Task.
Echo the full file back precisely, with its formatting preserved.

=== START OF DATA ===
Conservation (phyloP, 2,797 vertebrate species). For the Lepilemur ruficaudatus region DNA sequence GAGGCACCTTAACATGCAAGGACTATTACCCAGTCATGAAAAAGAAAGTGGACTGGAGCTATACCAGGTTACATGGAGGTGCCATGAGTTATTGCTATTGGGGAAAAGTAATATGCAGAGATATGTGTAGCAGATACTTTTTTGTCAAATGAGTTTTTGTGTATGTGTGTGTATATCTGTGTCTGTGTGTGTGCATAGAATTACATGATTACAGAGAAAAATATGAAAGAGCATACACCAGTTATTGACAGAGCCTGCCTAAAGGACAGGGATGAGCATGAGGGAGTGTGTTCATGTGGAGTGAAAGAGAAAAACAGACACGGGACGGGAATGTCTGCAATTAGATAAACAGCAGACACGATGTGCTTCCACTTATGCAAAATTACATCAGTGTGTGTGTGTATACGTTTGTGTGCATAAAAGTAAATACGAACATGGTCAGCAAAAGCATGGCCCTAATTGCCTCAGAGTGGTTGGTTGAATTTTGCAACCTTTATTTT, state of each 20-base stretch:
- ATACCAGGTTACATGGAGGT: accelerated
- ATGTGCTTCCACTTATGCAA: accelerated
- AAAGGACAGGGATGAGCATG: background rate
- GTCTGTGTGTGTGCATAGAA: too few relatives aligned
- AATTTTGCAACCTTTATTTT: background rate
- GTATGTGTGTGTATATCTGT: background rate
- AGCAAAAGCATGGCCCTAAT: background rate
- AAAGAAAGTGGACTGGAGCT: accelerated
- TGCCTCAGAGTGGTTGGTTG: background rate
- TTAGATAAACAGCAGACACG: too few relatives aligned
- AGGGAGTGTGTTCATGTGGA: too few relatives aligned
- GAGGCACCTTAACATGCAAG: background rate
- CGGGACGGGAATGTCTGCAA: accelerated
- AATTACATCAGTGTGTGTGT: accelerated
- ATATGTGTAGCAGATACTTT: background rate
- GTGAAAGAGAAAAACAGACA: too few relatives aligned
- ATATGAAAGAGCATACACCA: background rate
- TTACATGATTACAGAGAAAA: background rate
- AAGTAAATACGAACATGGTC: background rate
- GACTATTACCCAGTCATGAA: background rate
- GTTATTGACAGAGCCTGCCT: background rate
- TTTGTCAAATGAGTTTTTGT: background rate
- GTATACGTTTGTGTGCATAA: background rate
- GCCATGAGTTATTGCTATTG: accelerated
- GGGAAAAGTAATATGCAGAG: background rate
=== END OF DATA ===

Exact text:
Conservation (phyloP, 2,797 vertebrate species). For the Lepilemur ruficaudatus region DNA sequence GAGGCACCTTAACATGCAAGGACTATTACCCAGTCATGAAAAAGAAAGTGGACTGGAGCTATACCAGGTTACATGGAGGTGCCATGAGTTATTGCTATTGGGGAAAAGTAATATGCAGAGATATGTGTAGCAGATACTTTTTTGTCAAATGAGTTTTTGTGTATGTGTGTGTATATCTGTGTCTGTGTGTGTGCATAGAATTACATGATTACAGAGAAAAATATGAAAGAGCATACACCAGTTATTGACAGAGCCTGCCTAAAGGACAGGGATGAGCATGAGGGAGTGTGTTCATGTGGAGTGAAAGAGAAAAACAGACACGGGACGGGAATGTCTGCAATTAGATAAACAGCAGACACGATGTGCTTCCACTTATGCAAAATTACATCAGTGTGTGTGTGTATACGTTTGTGTGCATAAAAGTAAATACGAACATGGTCAGCAAAAGCATGGCCCTAATTGCCTCAGAGTGGTTGGTTGAATTTTGCAACCTTTATTTT, state of each 20-base stretch:
- ATACCAGGTTACATGGAGGT: accelerated
- ATGTGCTTCCACTTATGCAA: accelerated
- AAAGGACAGGGATGAGCATG: background rate
- GTCTGTGTGTGTGCATAGAA: too few relatives aligned
- AATTTTGCAACCTTTATTTT: background rate
- GTATGTGTGTGTATATCTGT: background rate
- AGCAAAAGCATGGCCCTAAT: background rate
- AAAGAAAGTGGACTGGAGCT: accelerated
- TGCCTCAGAGTGGTTGGTTG: background rate
- TTAGATAAACAGCAGACACG: too few relatives aligned
- AGGGAGTGTGTTCATGTGGA: too few relatives aligned
- GAGGCACCTTAACATGCAAG: background rate
- CGGGACGGGAATGTCTGCAA: accelerated
- AATTACATCAGTGTGTGTGT: accelerated
- ATATGTGTAGCAGATACTTT: background rate
- GTGAAAGAGAAAAACAGACA: too few relatives aligned
- ATATGAAAGAGCATACACCA: background rate
- TTACATGATTACAGAGAAAA: background rate
- AAGTAAATACGAACATGGTC: background rate
- GACTATTACCCAGTCATGAA: background rate
- GTTATTGACAGAGCCTGCCT: background rate
- TTTGTCAAATGAGTTTTTGT: background rate
- GTATACGTTTGTGTGCATAA: background rate
- GCCATGAGTTATTGCTATTG: accelerated
- GGGAAAAGTAATATGCAGAG: background rate